11:28AM PDT on Jun 10, 2010

Don't forget everyone has a different body and their bodies will react differently to each situation. So it's best to seek medical attention before assuming that is the same situation you are in.

6:40PM PDT on Jun 7, 2010

I;'m a bit unsure about whether or not this is a good idea. I am a teenage girl, so I have a lot of friends who are on the pill who skip the placebo week in order to never have a period. I don't think they do the 12-week cycle either, they just keep the hormones going. I don't think that it is a good idea to be messing with your bodies natural rhythms. Then again, my body is untrasensative so I'm probably more careful than other people need to be. In the end, I think you need to find what is right for you and your body, we just need to keep in mind that whenever we are forcing something unnatural in our bodies there could be consequences.

10:18AM PDT on Jun 7, 2010

Can anyone tell me why it's not ok to use triphasic pills to skip your period?


6:51AM PDT on Jun 7, 2010

As a teenager, I had fairly bad cramping and nausea during the first 2 or three days of my period. I got pregnant at 18 and since having my first child,I have absolutely no pain or problems associated with my period. Regular bleeding for 3 days, then 2 very light days, then done. I don't even know I've gotten it until I see blood. I guess the hormones produced during pregnancy balanced whatever was causing me pain during my period.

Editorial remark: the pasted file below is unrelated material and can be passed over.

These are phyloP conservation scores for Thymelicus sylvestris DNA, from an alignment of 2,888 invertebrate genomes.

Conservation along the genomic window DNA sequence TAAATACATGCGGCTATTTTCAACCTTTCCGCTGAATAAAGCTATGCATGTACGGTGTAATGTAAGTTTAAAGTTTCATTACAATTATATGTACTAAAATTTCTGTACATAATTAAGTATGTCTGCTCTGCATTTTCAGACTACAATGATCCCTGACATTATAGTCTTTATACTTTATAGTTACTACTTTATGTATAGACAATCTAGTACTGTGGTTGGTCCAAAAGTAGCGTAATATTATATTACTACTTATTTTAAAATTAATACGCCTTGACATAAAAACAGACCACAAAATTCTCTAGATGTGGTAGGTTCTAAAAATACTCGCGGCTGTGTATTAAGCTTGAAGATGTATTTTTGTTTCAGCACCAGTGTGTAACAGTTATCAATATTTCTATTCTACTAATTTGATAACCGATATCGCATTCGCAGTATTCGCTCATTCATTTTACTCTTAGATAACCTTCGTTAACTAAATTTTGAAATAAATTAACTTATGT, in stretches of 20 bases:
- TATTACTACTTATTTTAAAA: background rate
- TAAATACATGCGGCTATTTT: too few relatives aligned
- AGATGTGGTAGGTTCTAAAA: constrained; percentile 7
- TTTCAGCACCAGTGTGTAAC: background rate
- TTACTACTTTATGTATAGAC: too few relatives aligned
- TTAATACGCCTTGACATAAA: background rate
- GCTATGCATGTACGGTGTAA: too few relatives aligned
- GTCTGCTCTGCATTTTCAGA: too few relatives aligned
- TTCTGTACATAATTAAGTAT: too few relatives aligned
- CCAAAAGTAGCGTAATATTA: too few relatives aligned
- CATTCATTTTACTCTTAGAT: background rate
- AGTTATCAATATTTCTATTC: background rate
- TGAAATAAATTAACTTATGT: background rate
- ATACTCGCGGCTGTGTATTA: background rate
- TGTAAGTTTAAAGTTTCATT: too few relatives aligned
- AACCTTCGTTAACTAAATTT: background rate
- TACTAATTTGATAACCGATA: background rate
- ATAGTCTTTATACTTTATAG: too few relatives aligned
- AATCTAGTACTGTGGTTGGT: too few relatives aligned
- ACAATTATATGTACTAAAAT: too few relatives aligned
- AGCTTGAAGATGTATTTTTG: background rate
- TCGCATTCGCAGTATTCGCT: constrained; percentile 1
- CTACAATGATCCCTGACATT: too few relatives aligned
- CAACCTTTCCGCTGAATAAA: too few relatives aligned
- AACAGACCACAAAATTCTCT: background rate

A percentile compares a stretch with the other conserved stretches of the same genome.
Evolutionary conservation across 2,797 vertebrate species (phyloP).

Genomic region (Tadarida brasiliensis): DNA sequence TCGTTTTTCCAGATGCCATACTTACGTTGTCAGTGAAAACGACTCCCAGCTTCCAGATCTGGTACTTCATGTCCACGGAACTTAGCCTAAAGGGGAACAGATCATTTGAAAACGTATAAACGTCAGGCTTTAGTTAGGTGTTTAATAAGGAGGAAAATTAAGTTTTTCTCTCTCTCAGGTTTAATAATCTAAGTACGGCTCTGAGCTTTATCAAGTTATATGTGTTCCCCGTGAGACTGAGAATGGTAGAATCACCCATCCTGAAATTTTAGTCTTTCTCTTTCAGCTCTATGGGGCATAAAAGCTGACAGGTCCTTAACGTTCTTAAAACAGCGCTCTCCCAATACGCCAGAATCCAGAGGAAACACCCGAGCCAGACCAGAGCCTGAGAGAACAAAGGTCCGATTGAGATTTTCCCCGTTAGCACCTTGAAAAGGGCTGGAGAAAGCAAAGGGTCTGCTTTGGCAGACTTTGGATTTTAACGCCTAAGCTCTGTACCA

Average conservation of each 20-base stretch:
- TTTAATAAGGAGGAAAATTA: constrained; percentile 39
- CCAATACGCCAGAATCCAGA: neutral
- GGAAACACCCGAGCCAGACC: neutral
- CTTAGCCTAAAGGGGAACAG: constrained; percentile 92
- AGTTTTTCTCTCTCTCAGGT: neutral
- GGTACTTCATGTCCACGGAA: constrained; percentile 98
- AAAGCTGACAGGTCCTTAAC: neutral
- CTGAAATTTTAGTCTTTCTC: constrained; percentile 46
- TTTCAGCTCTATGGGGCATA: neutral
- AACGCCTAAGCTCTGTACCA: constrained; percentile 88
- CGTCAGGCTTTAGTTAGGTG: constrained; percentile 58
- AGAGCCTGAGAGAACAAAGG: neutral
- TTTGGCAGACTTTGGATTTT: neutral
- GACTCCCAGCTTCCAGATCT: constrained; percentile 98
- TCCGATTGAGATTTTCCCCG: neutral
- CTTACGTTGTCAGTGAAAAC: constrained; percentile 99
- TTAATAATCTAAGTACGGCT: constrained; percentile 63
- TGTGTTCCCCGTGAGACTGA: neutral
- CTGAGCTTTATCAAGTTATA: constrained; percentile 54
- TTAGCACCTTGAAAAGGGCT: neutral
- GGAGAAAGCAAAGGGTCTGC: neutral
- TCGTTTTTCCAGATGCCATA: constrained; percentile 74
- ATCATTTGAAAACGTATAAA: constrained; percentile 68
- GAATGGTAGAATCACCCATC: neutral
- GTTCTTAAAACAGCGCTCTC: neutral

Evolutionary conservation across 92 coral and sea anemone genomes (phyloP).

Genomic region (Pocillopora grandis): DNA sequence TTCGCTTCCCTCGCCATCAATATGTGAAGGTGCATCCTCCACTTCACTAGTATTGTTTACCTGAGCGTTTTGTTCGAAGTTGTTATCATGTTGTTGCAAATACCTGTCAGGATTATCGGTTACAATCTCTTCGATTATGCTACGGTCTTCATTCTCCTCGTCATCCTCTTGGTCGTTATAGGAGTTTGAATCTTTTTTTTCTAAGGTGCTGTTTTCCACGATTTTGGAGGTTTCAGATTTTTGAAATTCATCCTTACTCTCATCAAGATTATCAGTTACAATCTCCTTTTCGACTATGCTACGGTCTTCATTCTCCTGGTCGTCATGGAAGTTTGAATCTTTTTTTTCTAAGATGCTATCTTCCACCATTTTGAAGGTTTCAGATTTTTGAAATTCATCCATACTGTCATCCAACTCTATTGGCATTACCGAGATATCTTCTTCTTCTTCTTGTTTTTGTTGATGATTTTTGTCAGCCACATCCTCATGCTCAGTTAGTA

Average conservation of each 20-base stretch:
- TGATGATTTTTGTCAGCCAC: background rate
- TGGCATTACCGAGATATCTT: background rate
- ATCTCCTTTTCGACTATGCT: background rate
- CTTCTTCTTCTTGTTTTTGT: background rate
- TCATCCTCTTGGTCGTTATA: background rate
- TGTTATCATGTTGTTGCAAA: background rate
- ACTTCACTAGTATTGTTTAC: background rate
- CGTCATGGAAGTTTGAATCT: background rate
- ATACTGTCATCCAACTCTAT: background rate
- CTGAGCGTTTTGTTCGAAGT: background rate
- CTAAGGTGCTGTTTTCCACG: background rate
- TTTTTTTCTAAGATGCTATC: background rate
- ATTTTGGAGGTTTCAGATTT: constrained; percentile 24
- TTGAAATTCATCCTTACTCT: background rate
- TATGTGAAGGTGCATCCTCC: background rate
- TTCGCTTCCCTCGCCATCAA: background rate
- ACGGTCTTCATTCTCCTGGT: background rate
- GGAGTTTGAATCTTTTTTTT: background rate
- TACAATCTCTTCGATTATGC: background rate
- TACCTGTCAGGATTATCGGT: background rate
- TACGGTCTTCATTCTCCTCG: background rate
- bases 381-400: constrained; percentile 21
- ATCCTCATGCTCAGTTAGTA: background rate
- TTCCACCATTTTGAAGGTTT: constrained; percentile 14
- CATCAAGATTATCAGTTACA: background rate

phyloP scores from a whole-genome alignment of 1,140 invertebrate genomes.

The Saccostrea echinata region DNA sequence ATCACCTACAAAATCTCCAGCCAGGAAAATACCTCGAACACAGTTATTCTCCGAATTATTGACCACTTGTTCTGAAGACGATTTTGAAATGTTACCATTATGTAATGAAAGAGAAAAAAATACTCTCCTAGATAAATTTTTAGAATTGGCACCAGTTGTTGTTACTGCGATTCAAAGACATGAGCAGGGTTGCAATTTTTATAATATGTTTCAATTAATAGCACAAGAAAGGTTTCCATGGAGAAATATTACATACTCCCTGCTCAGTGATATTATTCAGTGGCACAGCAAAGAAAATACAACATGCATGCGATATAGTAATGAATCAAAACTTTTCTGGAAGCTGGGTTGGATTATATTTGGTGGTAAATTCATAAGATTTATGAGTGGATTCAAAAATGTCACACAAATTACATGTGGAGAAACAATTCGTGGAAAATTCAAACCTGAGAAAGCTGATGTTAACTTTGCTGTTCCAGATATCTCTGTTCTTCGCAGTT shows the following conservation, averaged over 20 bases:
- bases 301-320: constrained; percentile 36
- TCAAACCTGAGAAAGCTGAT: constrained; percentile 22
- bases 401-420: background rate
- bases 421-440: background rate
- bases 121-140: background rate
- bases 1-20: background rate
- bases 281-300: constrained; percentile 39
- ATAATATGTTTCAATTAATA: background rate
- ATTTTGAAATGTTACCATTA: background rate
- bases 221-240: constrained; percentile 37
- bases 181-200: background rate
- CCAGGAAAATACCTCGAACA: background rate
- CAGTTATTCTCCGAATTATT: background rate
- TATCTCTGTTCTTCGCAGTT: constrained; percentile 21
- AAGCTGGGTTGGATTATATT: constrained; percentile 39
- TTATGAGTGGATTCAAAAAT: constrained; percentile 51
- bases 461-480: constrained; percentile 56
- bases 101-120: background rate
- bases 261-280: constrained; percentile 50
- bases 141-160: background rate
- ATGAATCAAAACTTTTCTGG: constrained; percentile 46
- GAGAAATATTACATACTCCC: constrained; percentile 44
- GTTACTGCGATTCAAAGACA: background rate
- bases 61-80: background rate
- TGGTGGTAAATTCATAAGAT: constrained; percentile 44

I have never been on birth control but have considered using a non-hormonal copper IUD. I am worried about side effects, though. I also worry about my daughter, who will be a teenager soon and will be deciding if she wants to use hormomal methods of birth control. I don't have a need for hormones to regulate my period, as it causes no discomfort and very little inconvenience. I think of it as a sort of monthly cleansing.

1:18AM PDT on Jun 7, 2010

A chiropractor can "fix" many things, but painful menstrual cycles aren't one of them. Birth control pills aren't a good recommendation, either........they're meant to prevent pregnancy, not control menstrual periods, although because they're hormones, they DO do just that. Many times, painful (and extremely heavy)menstrual periods (and I had them for years) are the result of fibroid tumors, which are more common than many realize, and there are now ways of removing them without surgery (hysterectomy). Nobody knows for sure what the long-term effects of the "extended cycle" hormones are, but think about it............there are now dozens of class-action lawsuits out there for some of the so-called "once a month" pills.

7:53PM PDT on Jun 6, 2010


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Disclaimer: The views expressed above are solely those of the author and may not reflect those of
Care2, Inc., its employees or advertisers.

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Thank you for sharing


Thanks for sharing :-)

Thanks so much for sharing! Great advice.